Channel maps of the CH OH 2 -1 A emission detected with the IRAM interferometer, integrated over velocity intervals of 1 km s wide. The white star stands for the coordinates of the central source IRAS2 as measured by Blake (1996), while the straight line points out the direction of the outflow. The central LSR velocities for each interval, measured with respect to the LSR velocity of the ambient gas, are indicated in the upper left corner of each panel. The contours placed at the south-east of IRAS2 are due to redshifted emission, whereas the contours at the north-west are blueshifted emission. Nevertheless, some overlap of redshifted and blueshifted emission is observed at low velocities in the south-east lobe (the left region in the panels at 0.5 and 1.5 km s ). The contour levels range from 0.15 to 1.50 Jy km s /beam by step of 0.15 Jy km s /beam (1.58 K km s ).
We report high-resolution mapping observations of the
2 -1 ,
3 -2 , and
5 -4 thermal lines of
CH OH toward the young bipolar outflow driven by the Class 0 object NGC1333/IRAS2 (see Fig. 1). Only weak emission has been detected towards the position of the central object, while strong methanol lines have been observed towards the endpoints of the outflow lobes, where the CH OH abundance is enhanced by a factor 300. The methanol emission is confined in two jets, with a collimation factor of about 20: redshifted emission comes from the south-east lobe, while blueshifted lines are detected towards the north-west. Statistical equilibrium calculations have been used to fit the relative intensities of the observed transitions. These lead us to the conclusion that the ambient gas surrounding the protostar has a density similar to that of the high velocity gas in the shocked regions ( 10 cm ).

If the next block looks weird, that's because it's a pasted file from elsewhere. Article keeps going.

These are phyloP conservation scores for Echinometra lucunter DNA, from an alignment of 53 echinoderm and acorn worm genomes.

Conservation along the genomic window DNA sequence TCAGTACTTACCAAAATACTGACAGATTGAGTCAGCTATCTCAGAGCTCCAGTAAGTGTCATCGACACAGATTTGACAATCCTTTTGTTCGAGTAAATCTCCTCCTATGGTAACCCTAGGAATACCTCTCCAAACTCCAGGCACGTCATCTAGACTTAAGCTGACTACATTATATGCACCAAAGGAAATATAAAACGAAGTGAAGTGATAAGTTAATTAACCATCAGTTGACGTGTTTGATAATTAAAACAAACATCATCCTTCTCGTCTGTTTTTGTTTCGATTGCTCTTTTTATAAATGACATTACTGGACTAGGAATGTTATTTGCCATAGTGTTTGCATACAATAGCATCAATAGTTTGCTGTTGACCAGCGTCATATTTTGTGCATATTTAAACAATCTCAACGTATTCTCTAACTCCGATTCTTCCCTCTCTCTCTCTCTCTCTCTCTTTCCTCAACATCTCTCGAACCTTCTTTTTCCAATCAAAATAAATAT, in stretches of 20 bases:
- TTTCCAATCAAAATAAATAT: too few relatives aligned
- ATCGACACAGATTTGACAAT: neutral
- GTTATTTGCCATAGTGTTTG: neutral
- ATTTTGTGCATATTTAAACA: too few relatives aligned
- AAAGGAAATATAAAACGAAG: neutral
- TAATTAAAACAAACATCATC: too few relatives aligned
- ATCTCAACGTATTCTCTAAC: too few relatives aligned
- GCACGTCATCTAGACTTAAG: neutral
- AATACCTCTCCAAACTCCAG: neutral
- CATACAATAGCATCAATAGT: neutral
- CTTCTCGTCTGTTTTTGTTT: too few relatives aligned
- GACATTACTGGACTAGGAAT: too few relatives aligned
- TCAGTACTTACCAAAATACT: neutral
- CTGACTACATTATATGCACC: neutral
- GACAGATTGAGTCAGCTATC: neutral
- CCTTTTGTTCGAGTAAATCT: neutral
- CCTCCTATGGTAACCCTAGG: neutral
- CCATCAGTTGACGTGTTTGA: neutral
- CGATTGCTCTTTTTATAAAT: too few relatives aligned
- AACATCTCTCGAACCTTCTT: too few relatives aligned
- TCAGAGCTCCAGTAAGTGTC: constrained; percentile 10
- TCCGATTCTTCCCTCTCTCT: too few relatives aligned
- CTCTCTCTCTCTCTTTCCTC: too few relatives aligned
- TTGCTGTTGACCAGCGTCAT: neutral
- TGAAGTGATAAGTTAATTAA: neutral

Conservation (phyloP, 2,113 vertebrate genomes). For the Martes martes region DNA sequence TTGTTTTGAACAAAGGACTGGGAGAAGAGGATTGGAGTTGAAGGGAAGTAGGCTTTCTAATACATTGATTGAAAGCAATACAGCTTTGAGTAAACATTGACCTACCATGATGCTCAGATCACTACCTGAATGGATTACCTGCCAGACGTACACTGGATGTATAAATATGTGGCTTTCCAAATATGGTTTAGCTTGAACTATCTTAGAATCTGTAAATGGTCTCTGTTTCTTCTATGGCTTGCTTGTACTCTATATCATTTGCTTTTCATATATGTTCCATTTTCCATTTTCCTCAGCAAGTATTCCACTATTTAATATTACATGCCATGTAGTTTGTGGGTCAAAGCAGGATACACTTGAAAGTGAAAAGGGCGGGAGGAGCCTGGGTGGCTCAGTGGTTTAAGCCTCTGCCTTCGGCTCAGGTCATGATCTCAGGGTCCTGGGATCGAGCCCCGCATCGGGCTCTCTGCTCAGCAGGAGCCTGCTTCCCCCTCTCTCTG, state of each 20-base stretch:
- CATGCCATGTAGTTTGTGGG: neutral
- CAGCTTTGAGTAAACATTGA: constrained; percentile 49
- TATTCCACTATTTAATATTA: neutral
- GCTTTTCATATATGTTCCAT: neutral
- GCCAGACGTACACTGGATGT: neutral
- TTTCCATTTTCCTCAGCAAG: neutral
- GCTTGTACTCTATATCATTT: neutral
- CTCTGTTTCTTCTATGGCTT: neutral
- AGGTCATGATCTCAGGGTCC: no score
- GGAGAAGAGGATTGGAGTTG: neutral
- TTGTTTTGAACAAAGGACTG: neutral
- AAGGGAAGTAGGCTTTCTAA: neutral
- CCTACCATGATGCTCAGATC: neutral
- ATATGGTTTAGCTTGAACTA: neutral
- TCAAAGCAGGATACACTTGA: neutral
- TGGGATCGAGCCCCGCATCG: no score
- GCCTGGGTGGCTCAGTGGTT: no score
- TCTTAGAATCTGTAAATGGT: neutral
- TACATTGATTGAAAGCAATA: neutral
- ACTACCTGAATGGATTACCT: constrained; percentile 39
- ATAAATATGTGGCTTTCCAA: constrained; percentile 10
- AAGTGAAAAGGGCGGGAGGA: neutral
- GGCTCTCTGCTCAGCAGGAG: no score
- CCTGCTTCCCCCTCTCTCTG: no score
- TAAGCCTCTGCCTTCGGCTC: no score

Interferometric maps with a resolution of 3 show that the blueshifted lobe consists of several ``bullets'' indicating that episodic mass loss has occurred. The age estimate is 2-5 10 yr. The high-velocity redshifted emission comes from a structure which becomes ``V-like'' at velocities close to that of the ambient gas. These results fit nicely with recent magnetohydrodynamical models where a working surface with a cone-like shape creates elongated naked jets containing bullets in their interior.
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